President Ma Ying-jeou’s (馬英九) administration claims that incorruptibility is the main thing that distinguishes it from the administration of former president Chen Shui-bian (陳水扁). However, the recent scandal involving former Executive Yuan secretary-general Lin Yi-shih (林益世) has made this claim dubious at best, and reflects the difficult situation the government is in.
Prior to starting his second term, Ma tried to sell the public on his concept of fairness and justice. In this, however, he has been frustrated, not by the opposition’s policies, but rather by a lack of consensus within the Chinese Nationalist Party (KMT) and its indifference toward public opinion. However, it is Ma himself who is responsible for the situation the KMT has found itself in.
First, Ma is trying to govern through morality, promoting the ideals of fairness and justice, but has disregarded the evolution of social values that has taken place within Taiwan’s diverse society over the past several decades. He is forcing his own idea of what fairness and justice means, without seeking any public consensus. This is why levying capital gains tax on securities transactions was so unpopular. It is not because the public does not understand the concept of justice, it is because the government has failed to see that one of the principles of levying taxes is to stabilize the economy, and thereby strengthen society.
The issue here is simply that Ma has his own idea of what justice is, and this is not the same one that exists within Taiwanese society. The government is only interested in using morality to reinforce its own policies, and ignores the fact that the prevailing sense of morality that exists within society is the result of a continuous dialogue and evolution of ideas.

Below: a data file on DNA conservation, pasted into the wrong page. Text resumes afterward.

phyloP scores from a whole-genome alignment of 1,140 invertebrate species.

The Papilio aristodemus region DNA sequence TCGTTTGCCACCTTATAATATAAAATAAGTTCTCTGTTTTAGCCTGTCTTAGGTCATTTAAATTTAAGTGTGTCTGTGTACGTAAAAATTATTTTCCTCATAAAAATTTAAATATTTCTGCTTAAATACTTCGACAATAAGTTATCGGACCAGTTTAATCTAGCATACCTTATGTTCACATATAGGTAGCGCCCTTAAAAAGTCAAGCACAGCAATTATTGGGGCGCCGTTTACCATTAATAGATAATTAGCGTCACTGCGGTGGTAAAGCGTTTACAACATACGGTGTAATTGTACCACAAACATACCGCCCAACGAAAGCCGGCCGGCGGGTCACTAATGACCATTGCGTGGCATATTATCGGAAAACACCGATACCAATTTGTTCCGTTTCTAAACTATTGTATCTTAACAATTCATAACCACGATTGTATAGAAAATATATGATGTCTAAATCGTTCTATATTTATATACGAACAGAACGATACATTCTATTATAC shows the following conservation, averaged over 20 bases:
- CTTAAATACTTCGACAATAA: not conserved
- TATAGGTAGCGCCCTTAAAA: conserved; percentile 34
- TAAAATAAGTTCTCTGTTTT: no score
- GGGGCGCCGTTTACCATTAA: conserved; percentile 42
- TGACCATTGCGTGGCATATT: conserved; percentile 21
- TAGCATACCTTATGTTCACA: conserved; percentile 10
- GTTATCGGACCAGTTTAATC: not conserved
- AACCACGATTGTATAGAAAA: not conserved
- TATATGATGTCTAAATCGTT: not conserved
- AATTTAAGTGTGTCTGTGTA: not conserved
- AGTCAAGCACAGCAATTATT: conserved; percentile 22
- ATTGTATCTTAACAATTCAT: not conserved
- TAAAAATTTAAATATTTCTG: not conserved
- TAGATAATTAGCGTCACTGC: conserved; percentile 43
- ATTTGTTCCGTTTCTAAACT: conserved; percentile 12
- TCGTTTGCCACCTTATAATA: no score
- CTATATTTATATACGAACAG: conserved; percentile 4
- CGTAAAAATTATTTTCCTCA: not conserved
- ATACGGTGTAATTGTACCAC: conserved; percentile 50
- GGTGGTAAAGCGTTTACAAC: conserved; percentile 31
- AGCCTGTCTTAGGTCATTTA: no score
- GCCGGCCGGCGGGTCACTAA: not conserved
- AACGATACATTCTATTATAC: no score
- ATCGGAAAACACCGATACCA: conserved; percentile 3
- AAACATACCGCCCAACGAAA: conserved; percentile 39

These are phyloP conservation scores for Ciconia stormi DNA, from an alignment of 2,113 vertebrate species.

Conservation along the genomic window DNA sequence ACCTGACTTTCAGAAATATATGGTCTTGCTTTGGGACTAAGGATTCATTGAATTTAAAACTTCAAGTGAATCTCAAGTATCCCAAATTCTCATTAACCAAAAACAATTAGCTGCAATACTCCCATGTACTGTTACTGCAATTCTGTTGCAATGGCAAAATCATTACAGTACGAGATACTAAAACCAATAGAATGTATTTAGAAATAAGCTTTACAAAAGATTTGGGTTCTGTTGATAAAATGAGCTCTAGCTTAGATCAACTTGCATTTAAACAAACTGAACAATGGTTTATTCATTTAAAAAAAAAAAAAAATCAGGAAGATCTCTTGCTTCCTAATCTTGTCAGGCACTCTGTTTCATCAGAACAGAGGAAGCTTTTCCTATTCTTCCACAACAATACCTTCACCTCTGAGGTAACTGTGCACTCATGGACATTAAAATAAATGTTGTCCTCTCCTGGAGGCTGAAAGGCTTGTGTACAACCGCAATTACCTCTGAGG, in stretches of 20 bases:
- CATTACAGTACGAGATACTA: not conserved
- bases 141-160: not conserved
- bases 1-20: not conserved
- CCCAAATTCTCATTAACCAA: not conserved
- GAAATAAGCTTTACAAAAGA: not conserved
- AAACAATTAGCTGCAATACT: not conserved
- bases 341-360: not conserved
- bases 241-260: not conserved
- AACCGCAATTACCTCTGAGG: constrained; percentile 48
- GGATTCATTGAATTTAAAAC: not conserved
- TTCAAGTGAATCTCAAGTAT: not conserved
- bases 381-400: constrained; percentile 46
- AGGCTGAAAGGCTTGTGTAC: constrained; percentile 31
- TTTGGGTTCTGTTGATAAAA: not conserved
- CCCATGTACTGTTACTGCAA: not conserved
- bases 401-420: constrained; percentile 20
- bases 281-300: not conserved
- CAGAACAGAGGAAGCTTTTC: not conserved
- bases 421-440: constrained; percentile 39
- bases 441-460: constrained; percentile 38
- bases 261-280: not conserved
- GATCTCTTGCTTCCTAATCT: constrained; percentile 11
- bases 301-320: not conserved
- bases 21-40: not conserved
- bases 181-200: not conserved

Second, Ma subscribes to the traditional concept of the sage king and his protestations of incorruptibility are an evident reflection of this mindset. In the controversy over imports of US beef containing ractopamine residue and the ensuing dilemma of international trade pitted against concerns over public health, he insisted there was no timetable or pressure from the US. Rather than try to win the public over to his argument, he chose a containment strategy.
Confucianism seeks the ideal individual and the ideal government, and adopted the Taoist concept of non-action, of the sage king. However, Taiwan’s political system is not Confucian, it was imported from the West. Politicians derive their power from the electorate. The moral integrity of the ruler exists and operates within the context of the political system, and political leaders can use their moral integrity in the way they govern the country.
However, many of the government’s policies are the product of the political ideals of the leaders themselves. We see this in the hotly debated 12-year national curriculum: The government is pressing on with its own agenda despite public opposition and the real situation on the ground.
Finally, there is a sense that Ma has his mind set on his historical legacy for his second term, and ignores the fact that democracy is not about heroics or the decisions of the few. He had ample opportunities during his first term to determine his historical legacy.
Ma does not have the moral integrity of King Wei of Qi (齊威王), and he is not destined for greatness. All too often, he loses the initiative due to his preoccupation with convention. Emphasizing morality in government will only get in the way of government officials’ sense of reality. In an attempt to gain public trust, Ma bandies around statistics, oblivious to the fact that statistics are analytical tools, not results in themselves, something that any social scientist that has ever studied statistics knows. The entire country seems to have fallen for the myth that governance is all about chasing statistics, when really the important thing is the public’s perception of their lot. If the public is content, the leaders will remain in power. Because of this myth, the entire civil service is caught in this formalistic dilemma.